The title of Dr. M. Chaning-Pearce's book The Terrible Crystal: Studies in Kierkegaard and Modern Christianity (1) is taken from the apocalyptic vision of the prophet Ezekiel and was selected as expressive of "the religion of a terrible and intense candour of spirit," brought to this quality by the intense inner experience of those face to face with catastrophe. The author views the thought of contemporary writers who see in inevitable catastrophe the very climate of religion and reality, and who seek a new faith based on the reality revealed to human consciousness in such terrible crises — a faith affirmed by the whole nature of man and termed by these writers "existential." He addresses his book to those who find Christianity in its traditional form inadequate to the present crisis, and who believe that a re-born religion, a revitalized Christianity, alone can avert the ruin of our world. He opens with a study of the Danish philosopher Kierkegaard, who, in his view, is the originator of this thought and who, after one hundred years have passed, remains its most profound and inspiring exponent.
After 1848 Kierkegaard abandoned his pseudonymous style of writing on various subjects and began to publish the studies of Christianity which have of late years become widely influential among both theologians and laymen. His purpose was to discover a religion rooted in life rather than in doctrine. By unflinching study and facing of his own nature, by long cultivation of inwardness and awareness, by relentless analysis of the official Christianity of his day — which, however, did not blind him to the heart of the Christian teachings — he came to the belief that with the mortification of the mind and the ephemeral self, man reaches a crisis, a state of fear and trembling, of utter suffering, where, by an act of choice and will, he can take a leap into the dark, into a new field of consciousness, and pass from death to life, reborn as his spiritual self; that from the purifying fire of suffering, as from a crucible, can spring phoenix-like a new faith.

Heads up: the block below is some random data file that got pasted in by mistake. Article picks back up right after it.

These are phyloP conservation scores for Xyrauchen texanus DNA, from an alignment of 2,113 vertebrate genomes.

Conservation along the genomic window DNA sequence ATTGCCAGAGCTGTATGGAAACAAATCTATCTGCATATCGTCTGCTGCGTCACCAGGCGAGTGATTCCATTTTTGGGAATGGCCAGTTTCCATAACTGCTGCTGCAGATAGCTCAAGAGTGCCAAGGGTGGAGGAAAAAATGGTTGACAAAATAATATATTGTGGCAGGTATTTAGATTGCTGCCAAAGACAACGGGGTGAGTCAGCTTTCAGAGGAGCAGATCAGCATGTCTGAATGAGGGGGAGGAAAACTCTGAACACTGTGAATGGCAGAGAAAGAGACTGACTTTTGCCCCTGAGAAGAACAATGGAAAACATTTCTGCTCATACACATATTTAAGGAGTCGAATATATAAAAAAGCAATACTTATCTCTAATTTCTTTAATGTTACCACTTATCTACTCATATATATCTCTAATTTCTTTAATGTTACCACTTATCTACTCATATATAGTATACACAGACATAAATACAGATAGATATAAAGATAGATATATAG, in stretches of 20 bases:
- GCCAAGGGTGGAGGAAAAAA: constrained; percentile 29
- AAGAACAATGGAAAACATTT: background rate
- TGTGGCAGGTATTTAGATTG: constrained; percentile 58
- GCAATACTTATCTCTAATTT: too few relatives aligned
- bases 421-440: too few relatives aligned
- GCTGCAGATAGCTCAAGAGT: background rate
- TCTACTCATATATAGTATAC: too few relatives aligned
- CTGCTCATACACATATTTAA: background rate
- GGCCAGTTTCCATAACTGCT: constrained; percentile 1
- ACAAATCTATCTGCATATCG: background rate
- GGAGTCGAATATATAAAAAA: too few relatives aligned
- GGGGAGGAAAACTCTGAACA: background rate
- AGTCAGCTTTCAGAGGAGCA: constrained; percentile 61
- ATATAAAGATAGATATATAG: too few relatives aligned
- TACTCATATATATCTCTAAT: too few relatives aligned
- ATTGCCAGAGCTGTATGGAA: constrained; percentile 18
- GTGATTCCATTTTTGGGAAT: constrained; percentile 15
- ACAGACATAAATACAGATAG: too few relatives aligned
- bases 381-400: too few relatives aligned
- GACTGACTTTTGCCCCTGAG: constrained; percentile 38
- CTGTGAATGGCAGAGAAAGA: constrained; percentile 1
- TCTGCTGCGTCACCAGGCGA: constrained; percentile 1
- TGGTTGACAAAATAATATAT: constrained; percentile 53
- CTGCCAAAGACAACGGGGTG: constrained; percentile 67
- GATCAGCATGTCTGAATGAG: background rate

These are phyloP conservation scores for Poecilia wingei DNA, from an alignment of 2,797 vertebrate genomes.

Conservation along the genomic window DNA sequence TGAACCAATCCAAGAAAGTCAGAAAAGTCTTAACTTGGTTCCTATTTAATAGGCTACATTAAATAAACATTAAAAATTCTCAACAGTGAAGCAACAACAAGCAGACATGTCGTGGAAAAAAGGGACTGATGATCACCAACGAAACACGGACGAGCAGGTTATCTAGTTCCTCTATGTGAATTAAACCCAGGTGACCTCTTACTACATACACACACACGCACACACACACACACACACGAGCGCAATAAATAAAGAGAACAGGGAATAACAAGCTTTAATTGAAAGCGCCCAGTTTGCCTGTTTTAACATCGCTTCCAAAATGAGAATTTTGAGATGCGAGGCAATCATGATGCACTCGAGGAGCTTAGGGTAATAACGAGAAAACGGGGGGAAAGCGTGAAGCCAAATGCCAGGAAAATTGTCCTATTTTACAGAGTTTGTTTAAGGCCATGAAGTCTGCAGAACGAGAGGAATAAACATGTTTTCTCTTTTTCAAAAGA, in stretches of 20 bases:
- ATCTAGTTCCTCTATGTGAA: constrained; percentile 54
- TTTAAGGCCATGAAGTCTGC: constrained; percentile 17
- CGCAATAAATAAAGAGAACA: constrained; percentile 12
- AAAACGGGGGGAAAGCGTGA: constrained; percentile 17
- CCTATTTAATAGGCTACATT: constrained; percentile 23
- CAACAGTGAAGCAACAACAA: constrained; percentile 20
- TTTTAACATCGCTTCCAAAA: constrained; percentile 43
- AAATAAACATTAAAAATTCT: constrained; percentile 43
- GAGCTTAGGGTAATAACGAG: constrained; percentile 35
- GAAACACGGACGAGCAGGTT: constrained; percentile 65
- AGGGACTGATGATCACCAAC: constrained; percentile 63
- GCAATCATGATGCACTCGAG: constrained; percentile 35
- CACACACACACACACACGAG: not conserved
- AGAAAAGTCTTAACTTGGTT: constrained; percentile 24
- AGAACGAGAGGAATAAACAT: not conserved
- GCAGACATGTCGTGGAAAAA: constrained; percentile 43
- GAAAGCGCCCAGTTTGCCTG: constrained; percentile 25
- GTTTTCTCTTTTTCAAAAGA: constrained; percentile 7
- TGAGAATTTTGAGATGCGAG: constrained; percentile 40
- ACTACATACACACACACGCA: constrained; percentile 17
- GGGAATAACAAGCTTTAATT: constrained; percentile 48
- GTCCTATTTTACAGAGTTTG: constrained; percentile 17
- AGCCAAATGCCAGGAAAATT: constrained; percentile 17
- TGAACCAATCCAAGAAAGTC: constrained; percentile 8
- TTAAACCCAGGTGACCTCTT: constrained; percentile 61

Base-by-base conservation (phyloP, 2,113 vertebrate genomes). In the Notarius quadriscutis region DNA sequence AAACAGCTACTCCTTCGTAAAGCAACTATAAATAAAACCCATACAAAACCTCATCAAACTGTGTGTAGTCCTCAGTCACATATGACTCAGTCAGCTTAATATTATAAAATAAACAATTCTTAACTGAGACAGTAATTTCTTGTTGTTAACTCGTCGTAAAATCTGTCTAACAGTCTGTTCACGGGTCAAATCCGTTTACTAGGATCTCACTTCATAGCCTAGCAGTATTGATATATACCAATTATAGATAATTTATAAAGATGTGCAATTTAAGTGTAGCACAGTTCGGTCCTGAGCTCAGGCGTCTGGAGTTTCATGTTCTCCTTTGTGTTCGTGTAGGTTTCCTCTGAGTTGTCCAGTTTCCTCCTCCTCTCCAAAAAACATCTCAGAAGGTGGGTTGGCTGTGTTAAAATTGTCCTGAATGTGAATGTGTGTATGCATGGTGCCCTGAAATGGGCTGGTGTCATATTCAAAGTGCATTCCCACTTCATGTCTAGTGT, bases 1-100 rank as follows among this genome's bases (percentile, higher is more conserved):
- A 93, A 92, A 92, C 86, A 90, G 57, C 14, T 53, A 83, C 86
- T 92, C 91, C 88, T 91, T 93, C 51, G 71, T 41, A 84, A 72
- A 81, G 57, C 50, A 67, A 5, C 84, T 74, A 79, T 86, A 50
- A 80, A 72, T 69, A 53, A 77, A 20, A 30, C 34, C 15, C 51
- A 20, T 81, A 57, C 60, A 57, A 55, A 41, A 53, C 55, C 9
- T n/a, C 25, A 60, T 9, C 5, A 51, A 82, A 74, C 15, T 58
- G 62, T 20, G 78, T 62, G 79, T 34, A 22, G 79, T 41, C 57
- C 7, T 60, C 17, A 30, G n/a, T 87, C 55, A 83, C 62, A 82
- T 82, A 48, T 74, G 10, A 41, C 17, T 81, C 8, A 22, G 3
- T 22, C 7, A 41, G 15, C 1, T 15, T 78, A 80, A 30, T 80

The instant of choice, the act of faith resulting from the death of arrogant reasoning, mark the co-ordination of the dual aspects of man's nature whereby alone does man become man capable of realizing his full destiny and powers. It is man's entry into "a new dimension of thought," an emergence from unreality to reality, a consciousness of God-relationship, which is the birth of true individuality. To Kierkegaard the life of Christ is the universal type of this experience of inward religion. He eliminates all historical limitations as to the possibility of man's power, unaided by priestly mediation, to reach this highest religious attainment; and thus he came into conflict with conventional and established Christianity. Kierkegaard founded no school, no system of theology or ethics, gave rather "a fundamental metaphysic of life" which has made a strong appeal to thinkers today.